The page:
The Networked Nonprofit introduces and defines this concept of the networked nonprofit, describes the social media revolution, and examines the myths surrounding it.  These myths, along with lack of a comfort level (shall we say skill?) with SM, is what prevents many non profits from embracing a set of digital tools that could help them with their mission.  Fine and Kanter then examine the challenges and trends that non profits face, which creates an urgent need to confront their own lack of understanding in this area and make the transition into becoming a networked nonprofit.  The remaining book is divided into how organizations can become a networked nonprofit and how they would operate as one.

Why is this so important?  
...because doing so will help them achieve their mission. 

Kanter has set up a wiki for The Networked Nonprofit where people can share ideas on how put this book into action.  You can help them develop curriculum and instructional materials to help nonprofits learn at a pace that makes sense for them.  Several years ago, I developed a simple model and then a presentation based on the premise that community building in the nonprofit world is like creating a jigsaw puzzle.  Collaborations are enabled and enhanced when you view each organization like a piece of a jigsaw puzzle.  To find the right fit, turn it around and over - examining all the angles - until you see how there might be a fit between your organization and others.  Naturally, I call this the JigSaw Puzzlin' Approach (c).  I'll work on adding that to the wiki later.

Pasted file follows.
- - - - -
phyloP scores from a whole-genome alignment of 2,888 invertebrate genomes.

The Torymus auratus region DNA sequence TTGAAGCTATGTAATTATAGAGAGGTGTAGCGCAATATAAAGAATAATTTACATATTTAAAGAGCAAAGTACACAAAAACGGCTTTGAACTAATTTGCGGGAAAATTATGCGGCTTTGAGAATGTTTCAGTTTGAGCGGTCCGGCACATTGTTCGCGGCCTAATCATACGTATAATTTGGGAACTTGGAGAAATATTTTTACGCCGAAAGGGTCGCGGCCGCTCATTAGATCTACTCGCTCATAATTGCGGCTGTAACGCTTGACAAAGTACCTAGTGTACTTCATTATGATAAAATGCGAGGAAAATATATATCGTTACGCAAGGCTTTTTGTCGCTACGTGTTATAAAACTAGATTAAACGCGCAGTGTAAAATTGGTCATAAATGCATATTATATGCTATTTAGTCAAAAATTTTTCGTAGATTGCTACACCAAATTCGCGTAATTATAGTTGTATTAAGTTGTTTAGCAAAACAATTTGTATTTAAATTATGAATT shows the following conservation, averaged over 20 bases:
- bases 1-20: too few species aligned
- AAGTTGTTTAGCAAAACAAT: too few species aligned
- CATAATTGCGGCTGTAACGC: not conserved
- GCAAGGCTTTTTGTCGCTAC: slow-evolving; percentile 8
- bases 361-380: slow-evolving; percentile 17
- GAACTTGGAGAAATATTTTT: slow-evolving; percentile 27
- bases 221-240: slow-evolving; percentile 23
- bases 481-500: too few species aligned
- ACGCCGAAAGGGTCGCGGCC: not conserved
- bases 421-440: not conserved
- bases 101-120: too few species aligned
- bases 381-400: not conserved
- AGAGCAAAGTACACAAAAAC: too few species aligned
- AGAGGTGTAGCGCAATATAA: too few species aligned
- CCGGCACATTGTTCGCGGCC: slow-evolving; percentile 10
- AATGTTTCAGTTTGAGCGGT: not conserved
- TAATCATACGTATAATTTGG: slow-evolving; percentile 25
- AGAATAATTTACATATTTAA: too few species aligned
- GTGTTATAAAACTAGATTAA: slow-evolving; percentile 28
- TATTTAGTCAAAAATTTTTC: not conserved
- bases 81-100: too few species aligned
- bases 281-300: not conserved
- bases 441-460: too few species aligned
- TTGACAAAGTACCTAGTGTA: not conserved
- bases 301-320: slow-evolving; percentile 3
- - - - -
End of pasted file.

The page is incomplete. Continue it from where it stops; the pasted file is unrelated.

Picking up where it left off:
Thursday, July 8, 2010

New Template - Hope You Like it

I settled on this template, Watermark, after playing around with another one that just didn't seem right.  The photos didn't set right, layout options weren't available as promised, etc.  But this one required almost no tweaking to look right to me.

Let me know what you think.  Is it easy to read and to find what you are looking for?  Is it aesthetically pleasing?

...comments appreciated,

Playing with New Template Today

If you visit me today, 7/8/10, you may find some items not quite as visually pleasing or somehow out of synch.  I'm playing with a new template and finding out what I like or dislike about its features.  Bear with me; I should be settled on something by this afternoon.